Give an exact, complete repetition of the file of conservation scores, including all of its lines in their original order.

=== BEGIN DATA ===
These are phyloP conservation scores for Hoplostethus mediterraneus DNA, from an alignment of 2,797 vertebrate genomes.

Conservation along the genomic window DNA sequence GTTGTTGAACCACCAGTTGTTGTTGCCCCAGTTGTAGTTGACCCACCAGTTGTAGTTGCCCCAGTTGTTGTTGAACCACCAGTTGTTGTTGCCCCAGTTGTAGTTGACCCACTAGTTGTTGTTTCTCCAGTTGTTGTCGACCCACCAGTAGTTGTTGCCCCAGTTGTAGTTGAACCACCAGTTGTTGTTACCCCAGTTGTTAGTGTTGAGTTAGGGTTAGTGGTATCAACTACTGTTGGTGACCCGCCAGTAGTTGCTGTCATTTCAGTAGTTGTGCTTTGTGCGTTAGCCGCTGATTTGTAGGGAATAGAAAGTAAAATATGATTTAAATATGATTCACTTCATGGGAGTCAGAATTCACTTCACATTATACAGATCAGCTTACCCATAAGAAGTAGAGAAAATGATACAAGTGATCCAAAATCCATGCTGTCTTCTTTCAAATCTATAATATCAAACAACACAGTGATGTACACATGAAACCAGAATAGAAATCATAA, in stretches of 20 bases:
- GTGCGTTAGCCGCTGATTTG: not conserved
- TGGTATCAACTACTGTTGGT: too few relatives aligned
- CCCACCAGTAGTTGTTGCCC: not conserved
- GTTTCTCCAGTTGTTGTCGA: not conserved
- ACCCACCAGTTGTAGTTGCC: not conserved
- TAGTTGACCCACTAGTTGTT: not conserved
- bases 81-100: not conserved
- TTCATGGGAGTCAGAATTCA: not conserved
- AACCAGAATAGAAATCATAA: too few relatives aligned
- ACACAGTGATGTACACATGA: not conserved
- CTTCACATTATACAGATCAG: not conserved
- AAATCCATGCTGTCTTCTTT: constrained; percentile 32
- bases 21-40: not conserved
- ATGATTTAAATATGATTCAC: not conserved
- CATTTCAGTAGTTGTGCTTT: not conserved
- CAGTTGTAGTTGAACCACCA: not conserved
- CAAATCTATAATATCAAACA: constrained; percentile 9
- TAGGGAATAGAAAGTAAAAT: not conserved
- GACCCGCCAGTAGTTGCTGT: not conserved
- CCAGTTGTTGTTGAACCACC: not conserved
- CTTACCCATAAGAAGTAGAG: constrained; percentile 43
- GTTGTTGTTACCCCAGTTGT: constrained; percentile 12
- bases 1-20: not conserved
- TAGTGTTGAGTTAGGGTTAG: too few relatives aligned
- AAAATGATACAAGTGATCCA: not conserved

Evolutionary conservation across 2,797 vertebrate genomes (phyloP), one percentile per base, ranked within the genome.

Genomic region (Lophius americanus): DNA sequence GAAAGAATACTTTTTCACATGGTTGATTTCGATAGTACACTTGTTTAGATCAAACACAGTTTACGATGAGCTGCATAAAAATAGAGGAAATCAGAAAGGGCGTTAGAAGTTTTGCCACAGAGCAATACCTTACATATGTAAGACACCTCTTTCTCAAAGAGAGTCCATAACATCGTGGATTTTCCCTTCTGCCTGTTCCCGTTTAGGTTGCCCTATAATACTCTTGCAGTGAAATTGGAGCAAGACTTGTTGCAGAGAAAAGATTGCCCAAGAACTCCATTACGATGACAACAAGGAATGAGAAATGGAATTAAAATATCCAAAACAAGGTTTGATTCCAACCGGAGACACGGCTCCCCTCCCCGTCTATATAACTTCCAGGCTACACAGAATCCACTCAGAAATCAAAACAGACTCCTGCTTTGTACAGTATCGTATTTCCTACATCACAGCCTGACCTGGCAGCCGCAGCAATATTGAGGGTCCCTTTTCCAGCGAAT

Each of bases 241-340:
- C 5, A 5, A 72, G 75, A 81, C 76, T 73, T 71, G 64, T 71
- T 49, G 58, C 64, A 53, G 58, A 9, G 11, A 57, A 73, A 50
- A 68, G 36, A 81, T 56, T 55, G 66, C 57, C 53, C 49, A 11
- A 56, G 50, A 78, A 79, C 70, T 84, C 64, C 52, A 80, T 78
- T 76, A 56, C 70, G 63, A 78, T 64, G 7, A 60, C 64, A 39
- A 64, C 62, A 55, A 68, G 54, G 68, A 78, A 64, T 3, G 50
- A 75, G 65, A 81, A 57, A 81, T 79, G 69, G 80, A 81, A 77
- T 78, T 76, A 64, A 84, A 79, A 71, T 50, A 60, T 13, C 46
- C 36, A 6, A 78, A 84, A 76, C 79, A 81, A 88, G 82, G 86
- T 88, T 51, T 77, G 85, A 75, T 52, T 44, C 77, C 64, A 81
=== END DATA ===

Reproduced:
These are phyloP conservation scores for Hoplostethus mediterraneus DNA, from an alignment of 2,797 vertebrate genomes.

Conservation along the genomic window DNA sequence GTTGTTGAACCACCAGTTGTTGTTGCCCCAGTTGTAGTTGACCCACCAGTTGTAGTTGCCCCAGTTGTTGTTGAACCACCAGTTGTTGTTGCCCCAGTTGTAGTTGACCCACTAGTTGTTGTTTCTCCAGTTGTTGTCGACCCACCAGTAGTTGTTGCCCCAGTTGTAGTTGAACCACCAGTTGTTGTTACCCCAGTTGTTAGTGTTGAGTTAGGGTTAGTGGTATCAACTACTGTTGGTGACCCGCCAGTAGTTGCTGTCATTTCAGTAGTTGTGCTTTGTGCGTTAGCCGCTGATTTGTAGGGAATAGAAAGTAAAATATGATTTAAATATGATTCACTTCATGGGAGTCAGAATTCACTTCACATTATACAGATCAGCTTACCCATAAGAAGTAGAGAAAATGATACAAGTGATCCAAAATCCATGCTGTCTTCTTTCAAATCTATAATATCAAACAACACAGTGATGTACACATGAAACCAGAATAGAAATCATAA, in stretches of 20 bases:
- GTGCGTTAGCCGCTGATTTG: not conserved
- TGGTATCAACTACTGTTGGT: too few relatives aligned
- CCCACCAGTAGTTGTTGCCC: not conserved
- GTTTCTCCAGTTGTTGTCGA: not conserved
- ACCCACCAGTTGTAGTTGCC: not conserved
- TAGTTGACCCACTAGTTGTT: not conserved
- bases 81-100: not conserved
- TTCATGGGAGTCAGAATTCA: not conserved
- AACCAGAATAGAAATCATAA: too few relatives aligned
- ACACAGTGATGTACACATGA: not conserved
- CTTCACATTATACAGATCAG: not conserved
- AAATCCATGCTGTCTTCTTT: constrained; percentile 32
- bases 21-40: not conserved
- ATGATTTAAATATGATTCAC: not conserved
- CATTTCAGTAGTTGTGCTTT: not conserved
- CAGTTGTAGTTGAACCACCA: not conserved
- CAAATCTATAATATCAAACA: constrained; percentile 9
- TAGGGAATAGAAAGTAAAAT: not conserved
- GACCCGCCAGTAGTTGCTGT: not conserved
- CCAGTTGTTGTTGAACCACC: not conserved
- CTTACCCATAAGAAGTAGAG: constrained; percentile 43
- GTTGTTGTTACCCCAGTTGT: constrained; percentile 12
- bases 1-20: not conserved
- TAGTGTTGAGTTAGGGTTAG: too few relatives aligned
- AAAATGATACAAGTGATCCA: not conserved

Evolutionary conservation across 2,797 vertebrate genomes (phyloP), one percentile per base, ranked within the genome.

Genomic region (Lophius americanus): DNA sequence GAAAGAATACTTTTTCACATGGTTGATTTCGATAGTACACTTGTTTAGATCAAACACAGTTTACGATGAGCTGCATAAAAATAGAGGAAATCAGAAAGGGCGTTAGAAGTTTTGCCACAGAGCAATACCTTACATATGTAAGACACCTCTTTCTCAAAGAGAGTCCATAACATCGTGGATTTTCCCTTCTGCCTGTTCCCGTTTAGGTTGCCCTATAATACTCTTGCAGTGAAATTGGAGCAAGACTTGTTGCAGAGAAAAGATTGCCCAAGAACTCCATTACGATGACAACAAGGAATGAGAAATGGAATTAAAATATCCAAAACAAGGTTTGATTCCAACCGGAGACACGGCTCCCCTCCCCGTCTATATAACTTCCAGGCTACACAGAATCCACTCAGAAATCAAAACAGACTCCTGCTTTGTACAGTATCGTATTTCCTACATCACAGCCTGACCTGGCAGCCGCAGCAATATTGAGGGTCCCTTTTCCAGCGAAT

Each of bases 241-340:
- C 5, A 5, A 72, G 75, A 81, C 76, T 73, T 71, G 64, T 71
- T 49, G 58, C 64, A 53, G 58, A 9, G 11, A 57, A 73, A 50
- A 68, G 36, A 81, T 56, T 55, G 66, C 57, C 53, C 49, A 11
- A 56, G 50, A 78, A 79, C 70, T 84, C 64, C 52, A 80, T 78
- T 76, A 56, C 70, G 63, A 78, T 64, G 7, A 60, C 64, A 39
- A 64, C 62, A 55, A 68, G 54, G 68, A 78, A 64, T 3, G 50
- A 75, G 65, A 81, A 57, A 81, T 79, G 69, G 80, A 81, A 77
- T 78, T 76, A 64, A 84, A 79, A 71, T 50, A 60, T 13, C 46
- C 36, A 6, A 78, A 84, A 76, C 79, A 81, A 88, G 82, G 86
- T 88, T 51, T 77, G 85, A 75, T 52, T 44, C 77, C 64, A 81